This page belongs to: Prime Minister’s Prizes for Science 2022

2022 Prize for New Innovators

Associate Professor Brett Hallam 

UNSW’s Asociate Professor Brett Hallam has received the 2022 Prize for New Innovators, for the commercialisation of his innovative technology that has dramatically improved the performance of solar cells.

His work has boosted the performance of the global energy economy. 

His discoveries have improved the performance of solar cells by 10%, a significant increase in the field.

In 2021, technologies founded by Associate Professor Hallam have provided benefits to Australian consumers of approximately $500 million and $17 billion globally. These figures are rapidly increasing as the industry continues to expand. 

Watch a video about his work

My name is Brett Hallam.

I'm an Associate Professor specialising in Solar Engineering in UNSW Sydney.

Australia is a world leader in using rooftop solar.

More than 30% of houses have solar panels and this is a fantastic achievement.

Ironically, when we put solar panels out on our rooftops or in the field, they can lose some of their performance when exposed to sunlight.

I lead the research team here on how to stop this degradation in solar panels, and this is following on from work that started during my PhD, supervised by the late Professor Wenham.

My work is focused on developing new technologies to make solar panels cheaper, more efficient and more reliable.

We have developed a world-first technology here at UNSW, using light and heat to activate hydrogen and use that hydrogen to neutralise defects in solar cells that we put into solar panels.

This process is known as hydrogen passivation.

This technology has been patented and commercialised worldwide and now features in more than 95% of solar panels being installed in Australia or around the world.

This technology provided benefits to Australian consumers of around $500 million, globally around $17 billion.

My goal now is to help address some of the biggest problems as we continue to deploy renewable energy technologies like solar at scale.

This is really important as the solar industry continues to expand by at least a factor of ten over the next decade.

What I love about my job is working with an amazing team and seeing how they grow as the technology grows.

To receive the Prize for New Innovators is really exciting, and I'm extremely honoured, and in particular because it's from the technology we developed during my PhD with the late Professor Wenham.

I hope my work can help inspire other researchers as they continue to grow and fall in love with science.

Dr Pip Karoly   

The University of Melbourne and Seer Medical’s Dr Pip Karoly has received the 2022 Prize for New Innovators.

Dr Karoly’s discoveries are improving the lives of millions of people living with epilepsy through never-before-seen seizure forecasting technology.  

As a founding member of Seer Medical, Dr Karoly led the development of a mobile app for people living with epilepsy, enabling them to monitor and manage seizures at home. This has greatly improved quality of life, autonomy and productivity for millions of epilepsy sufferers.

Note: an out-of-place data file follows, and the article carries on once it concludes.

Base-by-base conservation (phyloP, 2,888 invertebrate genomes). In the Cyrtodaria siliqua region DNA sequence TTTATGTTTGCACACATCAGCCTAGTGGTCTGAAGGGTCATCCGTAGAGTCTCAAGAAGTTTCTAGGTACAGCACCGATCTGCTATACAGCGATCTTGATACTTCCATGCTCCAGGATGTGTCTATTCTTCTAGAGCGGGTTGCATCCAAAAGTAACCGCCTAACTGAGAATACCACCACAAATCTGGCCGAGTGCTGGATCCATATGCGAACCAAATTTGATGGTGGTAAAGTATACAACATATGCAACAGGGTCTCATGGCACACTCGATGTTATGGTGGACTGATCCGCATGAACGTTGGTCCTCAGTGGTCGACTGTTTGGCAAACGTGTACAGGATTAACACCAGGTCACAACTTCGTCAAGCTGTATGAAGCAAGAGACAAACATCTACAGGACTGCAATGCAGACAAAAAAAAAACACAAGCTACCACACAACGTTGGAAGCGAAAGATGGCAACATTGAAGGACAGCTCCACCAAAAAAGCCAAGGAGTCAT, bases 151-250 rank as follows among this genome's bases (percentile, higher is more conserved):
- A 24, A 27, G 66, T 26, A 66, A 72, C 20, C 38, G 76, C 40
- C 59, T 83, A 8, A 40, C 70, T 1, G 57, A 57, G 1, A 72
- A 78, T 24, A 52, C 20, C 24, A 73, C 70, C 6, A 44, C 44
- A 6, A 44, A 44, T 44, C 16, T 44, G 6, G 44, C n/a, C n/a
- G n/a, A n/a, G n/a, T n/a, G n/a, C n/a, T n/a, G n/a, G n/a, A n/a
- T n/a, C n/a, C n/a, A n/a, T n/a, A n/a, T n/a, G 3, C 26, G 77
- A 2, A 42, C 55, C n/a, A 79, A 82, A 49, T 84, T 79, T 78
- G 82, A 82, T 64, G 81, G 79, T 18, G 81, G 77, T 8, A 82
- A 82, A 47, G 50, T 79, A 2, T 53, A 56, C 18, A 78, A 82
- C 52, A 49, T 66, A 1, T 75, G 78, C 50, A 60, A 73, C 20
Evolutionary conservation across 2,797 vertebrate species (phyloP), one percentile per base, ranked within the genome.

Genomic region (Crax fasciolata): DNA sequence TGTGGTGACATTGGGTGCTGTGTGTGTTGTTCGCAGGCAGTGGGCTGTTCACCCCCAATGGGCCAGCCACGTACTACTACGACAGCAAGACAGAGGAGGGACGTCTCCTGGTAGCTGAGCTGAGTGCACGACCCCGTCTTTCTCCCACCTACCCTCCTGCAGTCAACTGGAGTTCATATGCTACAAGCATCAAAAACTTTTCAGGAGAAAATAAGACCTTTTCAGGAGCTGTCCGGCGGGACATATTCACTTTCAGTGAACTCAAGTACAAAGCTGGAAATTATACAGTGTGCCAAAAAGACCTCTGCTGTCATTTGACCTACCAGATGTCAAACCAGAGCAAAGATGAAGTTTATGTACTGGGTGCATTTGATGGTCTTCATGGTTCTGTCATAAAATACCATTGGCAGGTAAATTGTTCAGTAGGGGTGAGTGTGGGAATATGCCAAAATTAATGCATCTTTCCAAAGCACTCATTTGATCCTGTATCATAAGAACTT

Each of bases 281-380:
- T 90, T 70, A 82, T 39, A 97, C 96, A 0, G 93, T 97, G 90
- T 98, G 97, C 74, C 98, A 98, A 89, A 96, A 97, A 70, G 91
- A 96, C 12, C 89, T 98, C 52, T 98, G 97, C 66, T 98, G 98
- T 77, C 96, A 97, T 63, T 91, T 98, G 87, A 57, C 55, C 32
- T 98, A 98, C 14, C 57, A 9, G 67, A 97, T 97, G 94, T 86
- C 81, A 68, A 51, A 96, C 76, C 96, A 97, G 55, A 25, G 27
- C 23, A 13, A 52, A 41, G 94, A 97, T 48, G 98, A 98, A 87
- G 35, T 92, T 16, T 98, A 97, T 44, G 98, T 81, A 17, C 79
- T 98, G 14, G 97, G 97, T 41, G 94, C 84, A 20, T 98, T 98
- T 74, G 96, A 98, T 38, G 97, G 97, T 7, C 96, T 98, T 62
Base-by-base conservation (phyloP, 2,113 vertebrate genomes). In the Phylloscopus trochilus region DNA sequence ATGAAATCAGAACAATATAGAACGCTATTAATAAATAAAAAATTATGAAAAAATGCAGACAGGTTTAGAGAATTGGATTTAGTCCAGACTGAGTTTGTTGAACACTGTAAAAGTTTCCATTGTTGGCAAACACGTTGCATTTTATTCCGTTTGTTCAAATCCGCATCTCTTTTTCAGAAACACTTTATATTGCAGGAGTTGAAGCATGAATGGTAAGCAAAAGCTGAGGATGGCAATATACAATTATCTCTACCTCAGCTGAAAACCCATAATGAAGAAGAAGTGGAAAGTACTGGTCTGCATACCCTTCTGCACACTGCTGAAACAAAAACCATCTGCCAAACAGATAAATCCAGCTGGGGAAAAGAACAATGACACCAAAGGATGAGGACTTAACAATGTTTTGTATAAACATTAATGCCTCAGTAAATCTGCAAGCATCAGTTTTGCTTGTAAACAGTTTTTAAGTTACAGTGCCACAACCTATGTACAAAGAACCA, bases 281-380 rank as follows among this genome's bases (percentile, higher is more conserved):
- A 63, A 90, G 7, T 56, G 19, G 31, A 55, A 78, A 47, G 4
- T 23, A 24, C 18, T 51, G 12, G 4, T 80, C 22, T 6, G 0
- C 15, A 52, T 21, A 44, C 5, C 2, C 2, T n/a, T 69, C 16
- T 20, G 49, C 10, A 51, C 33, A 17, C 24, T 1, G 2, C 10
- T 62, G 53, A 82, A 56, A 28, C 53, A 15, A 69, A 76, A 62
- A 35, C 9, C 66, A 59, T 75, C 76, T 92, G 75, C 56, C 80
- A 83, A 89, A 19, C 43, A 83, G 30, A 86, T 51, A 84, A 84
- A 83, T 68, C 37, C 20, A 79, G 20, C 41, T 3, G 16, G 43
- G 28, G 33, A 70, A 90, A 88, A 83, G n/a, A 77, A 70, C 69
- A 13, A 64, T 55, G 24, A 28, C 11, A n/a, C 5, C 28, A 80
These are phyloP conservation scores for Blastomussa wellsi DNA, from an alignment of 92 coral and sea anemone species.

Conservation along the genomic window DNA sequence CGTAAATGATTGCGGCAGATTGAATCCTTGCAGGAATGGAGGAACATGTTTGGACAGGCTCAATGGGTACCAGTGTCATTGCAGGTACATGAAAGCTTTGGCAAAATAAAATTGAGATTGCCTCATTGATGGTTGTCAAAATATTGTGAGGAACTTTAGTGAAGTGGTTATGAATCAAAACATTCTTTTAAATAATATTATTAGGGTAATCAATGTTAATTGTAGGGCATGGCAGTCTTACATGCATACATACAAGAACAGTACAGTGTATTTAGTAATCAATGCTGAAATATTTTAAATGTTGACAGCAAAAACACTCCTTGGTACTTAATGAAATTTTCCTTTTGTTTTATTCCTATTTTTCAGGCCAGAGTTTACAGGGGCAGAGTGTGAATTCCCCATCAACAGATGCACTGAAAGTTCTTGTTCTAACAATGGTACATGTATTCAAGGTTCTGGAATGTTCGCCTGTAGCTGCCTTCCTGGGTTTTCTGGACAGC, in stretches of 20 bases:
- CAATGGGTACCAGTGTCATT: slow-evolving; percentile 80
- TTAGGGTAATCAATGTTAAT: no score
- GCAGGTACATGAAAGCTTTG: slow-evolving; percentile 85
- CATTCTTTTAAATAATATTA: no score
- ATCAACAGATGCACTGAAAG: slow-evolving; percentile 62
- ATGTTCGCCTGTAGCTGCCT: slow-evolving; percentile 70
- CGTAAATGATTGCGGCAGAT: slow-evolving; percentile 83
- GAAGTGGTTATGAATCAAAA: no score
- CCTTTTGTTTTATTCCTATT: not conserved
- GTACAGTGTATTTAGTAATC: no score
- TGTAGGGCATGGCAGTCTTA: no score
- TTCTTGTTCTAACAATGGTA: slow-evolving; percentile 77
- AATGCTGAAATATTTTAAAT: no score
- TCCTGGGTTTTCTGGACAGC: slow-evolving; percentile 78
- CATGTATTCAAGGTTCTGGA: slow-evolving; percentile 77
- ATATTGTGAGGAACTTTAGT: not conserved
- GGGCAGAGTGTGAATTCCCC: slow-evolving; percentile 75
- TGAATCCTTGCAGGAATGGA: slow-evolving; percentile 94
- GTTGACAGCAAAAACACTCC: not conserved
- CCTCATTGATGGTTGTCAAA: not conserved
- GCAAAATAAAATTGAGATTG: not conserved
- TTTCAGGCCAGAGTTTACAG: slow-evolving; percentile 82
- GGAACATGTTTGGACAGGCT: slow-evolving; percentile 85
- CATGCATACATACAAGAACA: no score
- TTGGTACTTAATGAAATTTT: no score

Her research efforts have greatly advanced global understanding of epilepsy.

The commercialisation of her discoveries has had additional benefits for Australia’s economy, where the cost of epilepsy is estimated to be $12.3 billion each year.   

Watch a video about her work

My name's Pip Karoly and I'm a senior research fellow in the University of Melbourne and a data scientist at Seer Medical.

Epileptic seizures, even small events, are a major problem in people's lives.

Not knowing when a seizure will happen can cause a lot of anxiety and risk for people.

Activities that we take for granted, such as driving, exercising, or swimming, even a hot cup of tea can become dangerous.

During my Master's project, I worked with an inspiring team of people who were combining engineering, neuroscience and clinical neurology to solve fascinating medical problems and developing brain implants.

During the final year of my PhD, that same team of people came together to found Seer Medical.

Seer's vision is to develop technology to help people with epilepsy to better manage their health.

We have launched a mobile and wearable app to forecast the risk of people's seizures.

So you can think of this app as being a little like the weather forecast on your mobile phone.

Each day you can look and see what the chance of rain is and whether you need to bring an umbrella that day.

Similarly for people with epilepsy, they can see their potential risk of having a seizure and plan their activities around it.

The seizure risk app is publicly available and our preliminary work with users is showing many of them find it helpful to manage their anxiety or day-to-day lives.

The forecasting app is based on my research discoveries into long term cycles of seizure risk, which affect most people with epilepsy and are unique to their seizures.

The next step with the app is to run clinical trials of seizure risk forecasting, both in Australia and the US, to understand how to best target this technology to improve quality of life for people with epilepsy.

A really rewarding part of my work is being able to span right from research through to clinical translation and work directly with the users of this technology.

The Prime Minister’s Prizes for Science are a wonderful example to show Australians how science and discovery can bridge into innovation and real-world applications.